WCT: What was it like hunting down footage for this story? Is that a challenge you look forward to finding solutions for?

MW: All of my films involve a lot of archival footage, so that's something that is a big part of my creative process. For this particular film, I worked closely with the GLBT Historical Society in San Francisco who has a very unique archival film collection.

WCT: What was it like seeing old footage of Bayard during the civil-rights movement? How do you think his time in India helped shaped his world view?

MW: Yeah, definitely. There's a wonderful film called Brother Outsider that came out in the early 2000s that's a kind of definitive biography of Bayard. And that film had all this footage. So, when I was doing research on this project, I saw that film and I thought, "Wow, there's all this amazing material." Something I didn't include was footage of Bayard debating Malcolm X.

WCT: It was surprising to see that Bayard and Walter's mother had such a strong connection.

MW: I thought it was touching, and it was sweet. But in a way, it's not surprising because they were from the same generation, so it kind of made sense, you know?

WCT: Do you think Bayard's Quaker upbringing influenced his approach to activism?

MW: Absolutely. I know that was kind of central to his methodology. I remember Walter saying that love was a foundation of the quaker faith and that was a guiding principle in a lot of [Bayard's] activism and philosophies on social organizing.

WCT: There was a line in the documentary that really struck me: "He was willing to step back from the forefront, for the greater good." It gives the impression that Bayard took a less visible role in civil rights because of his sexuality. Do you think that's true? Do you think that, in reality, he could have been as influential as someone like John Lewis?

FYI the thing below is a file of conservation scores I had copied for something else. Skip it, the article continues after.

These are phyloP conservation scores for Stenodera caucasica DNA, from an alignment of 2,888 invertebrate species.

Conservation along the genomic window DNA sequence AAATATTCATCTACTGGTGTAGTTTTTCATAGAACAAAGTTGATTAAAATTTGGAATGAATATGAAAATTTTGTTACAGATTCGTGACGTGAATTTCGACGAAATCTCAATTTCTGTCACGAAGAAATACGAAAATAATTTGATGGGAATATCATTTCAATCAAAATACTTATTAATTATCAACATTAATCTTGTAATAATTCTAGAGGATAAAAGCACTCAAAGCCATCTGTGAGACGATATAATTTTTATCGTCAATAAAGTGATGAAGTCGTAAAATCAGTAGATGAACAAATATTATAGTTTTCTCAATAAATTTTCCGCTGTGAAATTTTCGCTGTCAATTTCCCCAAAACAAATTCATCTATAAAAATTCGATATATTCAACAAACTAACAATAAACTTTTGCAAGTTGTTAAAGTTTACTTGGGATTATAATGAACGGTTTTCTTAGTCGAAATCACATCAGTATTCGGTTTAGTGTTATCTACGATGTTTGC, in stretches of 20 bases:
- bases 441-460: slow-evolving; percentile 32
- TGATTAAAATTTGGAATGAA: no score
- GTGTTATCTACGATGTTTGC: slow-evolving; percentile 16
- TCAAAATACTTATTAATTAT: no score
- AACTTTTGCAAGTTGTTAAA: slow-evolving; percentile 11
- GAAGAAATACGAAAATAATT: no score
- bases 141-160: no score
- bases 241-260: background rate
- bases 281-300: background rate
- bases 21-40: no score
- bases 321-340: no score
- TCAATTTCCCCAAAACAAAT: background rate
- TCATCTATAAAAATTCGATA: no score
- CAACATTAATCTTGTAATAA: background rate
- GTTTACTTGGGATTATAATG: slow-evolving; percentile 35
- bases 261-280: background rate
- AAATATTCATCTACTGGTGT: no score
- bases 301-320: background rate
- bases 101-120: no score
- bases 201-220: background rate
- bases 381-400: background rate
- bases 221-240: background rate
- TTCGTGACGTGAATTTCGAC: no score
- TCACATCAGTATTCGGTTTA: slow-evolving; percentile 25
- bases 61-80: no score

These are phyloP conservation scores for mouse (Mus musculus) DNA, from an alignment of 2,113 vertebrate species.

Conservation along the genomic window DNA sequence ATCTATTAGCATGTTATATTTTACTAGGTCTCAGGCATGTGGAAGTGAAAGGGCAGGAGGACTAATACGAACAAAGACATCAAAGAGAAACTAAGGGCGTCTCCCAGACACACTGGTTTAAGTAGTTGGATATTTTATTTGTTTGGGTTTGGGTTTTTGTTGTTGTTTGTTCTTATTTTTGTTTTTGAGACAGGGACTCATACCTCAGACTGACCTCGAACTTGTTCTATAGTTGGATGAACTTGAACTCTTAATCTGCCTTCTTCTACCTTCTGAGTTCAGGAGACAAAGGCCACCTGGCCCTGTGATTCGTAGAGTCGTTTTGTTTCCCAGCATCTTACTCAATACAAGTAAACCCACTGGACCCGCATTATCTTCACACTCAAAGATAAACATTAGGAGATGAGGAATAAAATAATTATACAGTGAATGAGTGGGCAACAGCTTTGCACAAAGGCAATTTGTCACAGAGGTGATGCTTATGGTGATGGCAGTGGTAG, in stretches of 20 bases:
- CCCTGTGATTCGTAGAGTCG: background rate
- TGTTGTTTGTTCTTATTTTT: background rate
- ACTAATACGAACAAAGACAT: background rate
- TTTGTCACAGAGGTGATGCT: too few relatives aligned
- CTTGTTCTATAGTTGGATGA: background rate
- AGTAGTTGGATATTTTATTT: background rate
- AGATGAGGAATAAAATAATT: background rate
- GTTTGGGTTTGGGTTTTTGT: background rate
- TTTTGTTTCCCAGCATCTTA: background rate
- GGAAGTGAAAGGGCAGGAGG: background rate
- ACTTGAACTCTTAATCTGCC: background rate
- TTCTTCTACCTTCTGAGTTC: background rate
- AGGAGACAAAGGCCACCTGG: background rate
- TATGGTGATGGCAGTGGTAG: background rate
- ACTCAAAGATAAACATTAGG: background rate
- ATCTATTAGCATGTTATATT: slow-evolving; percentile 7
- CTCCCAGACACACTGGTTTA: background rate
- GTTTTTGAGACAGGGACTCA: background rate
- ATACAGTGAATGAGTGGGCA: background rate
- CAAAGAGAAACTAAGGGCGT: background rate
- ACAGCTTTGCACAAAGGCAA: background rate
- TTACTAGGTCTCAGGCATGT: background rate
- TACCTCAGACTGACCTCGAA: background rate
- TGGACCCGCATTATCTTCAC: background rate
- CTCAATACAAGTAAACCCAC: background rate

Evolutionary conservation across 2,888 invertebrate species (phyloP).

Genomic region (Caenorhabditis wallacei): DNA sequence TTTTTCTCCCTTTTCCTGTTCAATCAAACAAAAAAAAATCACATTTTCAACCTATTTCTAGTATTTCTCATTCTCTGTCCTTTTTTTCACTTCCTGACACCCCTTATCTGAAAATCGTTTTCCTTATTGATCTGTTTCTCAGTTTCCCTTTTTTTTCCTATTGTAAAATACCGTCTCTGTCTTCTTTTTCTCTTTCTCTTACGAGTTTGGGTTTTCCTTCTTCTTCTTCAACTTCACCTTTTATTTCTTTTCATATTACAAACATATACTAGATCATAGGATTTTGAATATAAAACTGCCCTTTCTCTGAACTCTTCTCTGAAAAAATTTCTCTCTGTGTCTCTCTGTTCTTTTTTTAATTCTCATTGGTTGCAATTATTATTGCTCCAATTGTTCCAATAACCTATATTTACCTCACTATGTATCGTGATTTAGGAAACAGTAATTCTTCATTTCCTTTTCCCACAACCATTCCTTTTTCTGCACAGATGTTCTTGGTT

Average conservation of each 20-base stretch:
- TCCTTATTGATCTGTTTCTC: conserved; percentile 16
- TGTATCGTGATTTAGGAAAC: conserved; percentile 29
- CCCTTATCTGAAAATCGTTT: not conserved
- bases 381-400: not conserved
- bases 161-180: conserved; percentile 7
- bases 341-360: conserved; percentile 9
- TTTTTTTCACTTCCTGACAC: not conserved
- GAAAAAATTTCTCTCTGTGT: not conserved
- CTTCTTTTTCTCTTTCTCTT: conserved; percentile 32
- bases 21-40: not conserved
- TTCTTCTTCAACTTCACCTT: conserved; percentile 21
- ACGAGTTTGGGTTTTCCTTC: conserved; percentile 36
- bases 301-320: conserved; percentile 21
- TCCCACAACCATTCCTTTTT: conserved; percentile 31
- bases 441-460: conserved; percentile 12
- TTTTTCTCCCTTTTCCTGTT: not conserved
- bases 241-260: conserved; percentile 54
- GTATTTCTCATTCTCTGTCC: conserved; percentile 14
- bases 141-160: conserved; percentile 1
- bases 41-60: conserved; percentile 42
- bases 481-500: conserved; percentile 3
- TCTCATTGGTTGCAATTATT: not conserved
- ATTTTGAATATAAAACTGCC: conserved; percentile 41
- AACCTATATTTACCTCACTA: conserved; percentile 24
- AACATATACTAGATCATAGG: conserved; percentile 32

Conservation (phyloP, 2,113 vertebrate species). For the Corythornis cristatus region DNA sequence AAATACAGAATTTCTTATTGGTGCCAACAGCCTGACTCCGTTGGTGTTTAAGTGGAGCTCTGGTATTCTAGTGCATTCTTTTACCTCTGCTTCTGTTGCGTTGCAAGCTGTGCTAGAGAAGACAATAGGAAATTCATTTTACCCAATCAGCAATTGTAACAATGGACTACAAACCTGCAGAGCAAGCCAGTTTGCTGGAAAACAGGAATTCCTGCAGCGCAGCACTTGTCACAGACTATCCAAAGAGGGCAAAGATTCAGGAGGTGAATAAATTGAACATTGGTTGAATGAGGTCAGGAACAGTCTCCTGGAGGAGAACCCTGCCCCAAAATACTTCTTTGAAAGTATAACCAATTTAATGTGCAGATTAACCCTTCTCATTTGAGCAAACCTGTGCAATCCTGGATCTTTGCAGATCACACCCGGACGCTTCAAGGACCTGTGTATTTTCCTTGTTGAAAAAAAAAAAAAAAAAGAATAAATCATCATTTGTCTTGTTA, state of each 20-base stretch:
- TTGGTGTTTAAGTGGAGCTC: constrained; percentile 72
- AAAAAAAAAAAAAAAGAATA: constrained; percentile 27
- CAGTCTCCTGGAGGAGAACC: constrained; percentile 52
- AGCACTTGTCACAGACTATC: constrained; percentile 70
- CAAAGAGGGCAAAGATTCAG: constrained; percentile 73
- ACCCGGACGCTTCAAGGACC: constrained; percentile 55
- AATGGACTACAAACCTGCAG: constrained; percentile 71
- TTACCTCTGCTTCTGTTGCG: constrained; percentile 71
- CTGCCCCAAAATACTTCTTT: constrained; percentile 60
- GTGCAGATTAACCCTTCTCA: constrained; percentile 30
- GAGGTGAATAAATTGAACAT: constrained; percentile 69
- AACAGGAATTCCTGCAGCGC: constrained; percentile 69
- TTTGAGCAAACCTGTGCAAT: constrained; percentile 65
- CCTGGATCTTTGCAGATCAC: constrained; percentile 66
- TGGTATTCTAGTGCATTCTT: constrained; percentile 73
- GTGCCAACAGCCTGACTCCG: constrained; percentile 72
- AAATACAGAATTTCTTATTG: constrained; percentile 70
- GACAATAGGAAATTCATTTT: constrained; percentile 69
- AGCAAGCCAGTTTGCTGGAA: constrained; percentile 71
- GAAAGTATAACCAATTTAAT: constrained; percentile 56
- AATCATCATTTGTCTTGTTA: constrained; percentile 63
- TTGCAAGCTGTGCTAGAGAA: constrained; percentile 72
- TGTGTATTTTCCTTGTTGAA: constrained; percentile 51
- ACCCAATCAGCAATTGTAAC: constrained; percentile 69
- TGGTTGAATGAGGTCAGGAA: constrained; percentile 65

MW: Yeah, I mean I think that's totally true and that, in a way, he was marginalized for being gay. And he was, you know, shifted to the background of the movement even though he was a really formative leader and influential within that moment.

Bayard & Me is on on Super Deluxe's social channels. See YouTube.com/superdeluxe.

Read the entire interview online at WindyCityMediaGroup.com .


facebook twitter pin it google +1 reddit email





Windy City Media Group does not approve or necessarily agree with the views posted below.
Please do not post letters to the editor here. Please also be civil in your dialogue.
If you need to be mean, just know that the longer you stay on this page, the more you help us.